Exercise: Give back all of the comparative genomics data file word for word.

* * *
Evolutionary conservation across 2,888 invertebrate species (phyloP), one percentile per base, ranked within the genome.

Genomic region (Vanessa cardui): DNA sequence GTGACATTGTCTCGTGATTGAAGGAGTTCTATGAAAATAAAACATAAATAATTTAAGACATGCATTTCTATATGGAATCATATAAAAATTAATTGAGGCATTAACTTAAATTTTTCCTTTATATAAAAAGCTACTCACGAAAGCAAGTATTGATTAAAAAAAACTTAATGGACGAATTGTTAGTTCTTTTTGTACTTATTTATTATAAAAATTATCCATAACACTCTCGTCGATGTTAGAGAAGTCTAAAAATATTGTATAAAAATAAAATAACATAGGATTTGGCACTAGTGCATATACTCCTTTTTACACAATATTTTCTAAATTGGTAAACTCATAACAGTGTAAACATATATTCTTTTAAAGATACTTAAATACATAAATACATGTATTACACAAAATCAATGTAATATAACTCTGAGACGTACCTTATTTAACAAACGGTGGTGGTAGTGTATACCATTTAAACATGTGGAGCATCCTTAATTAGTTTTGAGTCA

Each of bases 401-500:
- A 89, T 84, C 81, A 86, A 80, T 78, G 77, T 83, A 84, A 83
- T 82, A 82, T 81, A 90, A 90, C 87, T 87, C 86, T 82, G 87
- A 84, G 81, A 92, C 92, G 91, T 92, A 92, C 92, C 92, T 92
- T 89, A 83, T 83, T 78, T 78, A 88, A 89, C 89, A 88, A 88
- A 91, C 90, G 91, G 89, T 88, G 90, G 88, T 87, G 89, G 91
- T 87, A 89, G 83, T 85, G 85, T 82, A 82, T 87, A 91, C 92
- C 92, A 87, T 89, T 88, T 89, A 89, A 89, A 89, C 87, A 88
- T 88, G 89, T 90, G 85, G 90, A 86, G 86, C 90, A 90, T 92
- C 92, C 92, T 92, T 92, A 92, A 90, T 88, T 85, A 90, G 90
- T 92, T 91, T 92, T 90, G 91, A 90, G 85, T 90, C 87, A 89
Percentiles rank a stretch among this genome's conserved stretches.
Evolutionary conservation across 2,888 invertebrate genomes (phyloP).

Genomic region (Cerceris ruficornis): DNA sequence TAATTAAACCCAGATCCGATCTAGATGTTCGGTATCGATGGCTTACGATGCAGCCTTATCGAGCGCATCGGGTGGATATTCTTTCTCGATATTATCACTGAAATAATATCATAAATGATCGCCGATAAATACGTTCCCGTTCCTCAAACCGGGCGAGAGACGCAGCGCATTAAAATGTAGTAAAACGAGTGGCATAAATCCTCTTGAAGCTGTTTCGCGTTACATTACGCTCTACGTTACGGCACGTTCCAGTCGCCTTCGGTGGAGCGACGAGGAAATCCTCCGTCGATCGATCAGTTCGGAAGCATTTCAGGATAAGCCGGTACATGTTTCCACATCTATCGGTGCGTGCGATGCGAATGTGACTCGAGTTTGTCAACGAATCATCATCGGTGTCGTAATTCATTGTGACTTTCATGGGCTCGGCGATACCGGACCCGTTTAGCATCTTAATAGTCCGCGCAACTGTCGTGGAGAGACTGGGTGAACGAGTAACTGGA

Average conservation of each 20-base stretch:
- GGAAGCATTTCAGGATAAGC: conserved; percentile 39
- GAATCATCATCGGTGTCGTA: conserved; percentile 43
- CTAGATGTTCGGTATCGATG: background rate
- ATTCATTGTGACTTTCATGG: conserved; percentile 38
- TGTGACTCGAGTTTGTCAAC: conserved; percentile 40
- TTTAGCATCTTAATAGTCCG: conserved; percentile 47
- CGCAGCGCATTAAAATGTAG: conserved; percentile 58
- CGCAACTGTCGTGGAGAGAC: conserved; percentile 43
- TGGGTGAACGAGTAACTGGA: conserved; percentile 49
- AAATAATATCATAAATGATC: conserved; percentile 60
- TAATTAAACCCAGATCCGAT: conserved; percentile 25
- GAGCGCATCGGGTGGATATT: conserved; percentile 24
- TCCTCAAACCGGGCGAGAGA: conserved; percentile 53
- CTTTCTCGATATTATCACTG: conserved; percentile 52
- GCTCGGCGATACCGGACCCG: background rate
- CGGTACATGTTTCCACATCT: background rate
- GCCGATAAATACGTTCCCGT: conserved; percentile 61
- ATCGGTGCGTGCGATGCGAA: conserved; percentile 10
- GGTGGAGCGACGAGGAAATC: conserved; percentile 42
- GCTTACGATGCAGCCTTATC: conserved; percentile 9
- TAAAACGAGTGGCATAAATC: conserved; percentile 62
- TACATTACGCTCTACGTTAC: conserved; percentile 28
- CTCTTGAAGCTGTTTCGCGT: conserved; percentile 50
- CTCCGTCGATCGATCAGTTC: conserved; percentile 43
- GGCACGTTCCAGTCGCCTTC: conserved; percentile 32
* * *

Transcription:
Evolutionary conservation across 2,888 invertebrate species (phyloP), one percentile per base, ranked within the genome.

Genomic region (Vanessa cardui): DNA sequence GTGACATTGTCTCGTGATTGAAGGAGTTCTATGAAAATAAAACATAAATAATTTAAGACATGCATTTCTATATGGAATCATATAAAAATTAATTGAGGCATTAACTTAAATTTTTCCTTTATATAAAAAGCTACTCACGAAAGCAAGTATTGATTAAAAAAAACTTAATGGACGAATTGTTAGTTCTTTTTGTACTTATTTATTATAAAAATTATCCATAACACTCTCGTCGATGTTAGAGAAGTCTAAAAATATTGTATAAAAATAAAATAACATAGGATTTGGCACTAGTGCATATACTCCTTTTTACACAATATTTTCTAAATTGGTAAACTCATAACAGTGTAAACATATATTCTTTTAAAGATACTTAAATACATAAATACATGTATTACACAAAATCAATGTAATATAACTCTGAGACGTACCTTATTTAACAAACGGTGGTGGTAGTGTATACCATTTAAACATGTGGAGCATCCTTAATTAGTTTTGAGTCA

Each of bases 401-500:
- A 89, T 84, C 81, A 86, A 80, T 78, G 77, T 83, A 84, A 83
- T 82, A 82, T 81, A 90, A 90, C 87, T 87, C 86, T 82, G 87
- A 84, G 81, A 92, C 92, G 91, T 92, A 92, C 92, C 92, T 92
- T 89, A 83, T 83, T 78, T 78, A 88, A 89, C 89, A 88, A 88
- A 91, C 90, G 91, G 89, T 88, G 90, G 88, T 87, G 89, G 91
- T 87, A 89, G 83, T 85, G 85, T 82, A 82, T 87, A 91, C 92
- C 92, A 87, T 89, T 88, T 89, A 89, A 89, A 89, C 87, A 88
- T 88, G 89, T 90, G 85, G 90, A 86, G 86, C 90, A 90, T 92
- C 92, C 92, T 92, T 92, A 92, A 90, T 88, T 85, A 90, G 90
- T 92, T 91, T 92, T 90, G 91, A 90, G 85, T 90, C 87, A 89
Percentiles rank a stretch among this genome's conserved stretches.
Evolutionary conservation across 2,888 invertebrate genomes (phyloP).

Genomic region (Cerceris ruficornis): DNA sequence TAATTAAACCCAGATCCGATCTAGATGTTCGGTATCGATGGCTTACGATGCAGCCTTATCGAGCGCATCGGGTGGATATTCTTTCTCGATATTATCACTGAAATAATATCATAAATGATCGCCGATAAATACGTTCCCGTTCCTCAAACCGGGCGAGAGACGCAGCGCATTAAAATGTAGTAAAACGAGTGGCATAAATCCTCTTGAAGCTGTTTCGCGTTACATTACGCTCTACGTTACGGCACGTTCCAGTCGCCTTCGGTGGAGCGACGAGGAAATCCTCCGTCGATCGATCAGTTCGGAAGCATTTCAGGATAAGCCGGTACATGTTTCCACATCTATCGGTGCGTGCGATGCGAATGTGACTCGAGTTTGTCAACGAATCATCATCGGTGTCGTAATTCATTGTGACTTTCATGGGCTCGGCGATACCGGACCCGTTTAGCATCTTAATAGTCCGCGCAACTGTCGTGGAGAGACTGGGTGAACGAGTAACTGGA

Average conservation of each 20-base stretch:
- GGAAGCATTTCAGGATAAGC: conserved; percentile 39
- GAATCATCATCGGTGTCGTA: conserved; percentile 43
- CTAGATGTTCGGTATCGATG: background rate
- ATTCATTGTGACTTTCATGG: conserved; percentile 38
- TGTGACTCGAGTTTGTCAAC: conserved; percentile 40
- TTTAGCATCTTAATAGTCCG: conserved; percentile 47
- CGCAGCGCATTAAAATGTAG: conserved; percentile 58
- CGCAACTGTCGTGGAGAGAC: conserved; percentile 43
- TGGGTGAACGAGTAACTGGA: conserved; percentile 49
- AAATAATATCATAAATGATC: conserved; percentile 60
- TAATTAAACCCAGATCCGAT: conserved; percentile 25
- GAGCGCATCGGGTGGATATT: conserved; percentile 24
- TCCTCAAACCGGGCGAGAGA: conserved; percentile 53
- CTTTCTCGATATTATCACTG: conserved; percentile 52
- GCTCGGCGATACCGGACCCG: background rate
- CGGTACATGTTTCCACATCT: background rate
- GCCGATAAATACGTTCCCGT: conserved; percentile 61
- ATCGGTGCGTGCGATGCGAA: conserved; percentile 10
- GGTGGAGCGACGAGGAAATC: conserved; percentile 42
- GCTTACGATGCAGCCTTATC: conserved; percentile 9
- TAAAACGAGTGGCATAAATC: conserved; percentile 62
- TACATTACGCTCTACGTTAC: conserved; percentile 28
- CTCTTGAAGCTGTTTCGCGT: conserved; percentile 50
- CTCCGTCGATCGATCAGTTC: conserved; percentile 43
- GGCACGTTCCAGTCGCCTTC: conserved; percentile 32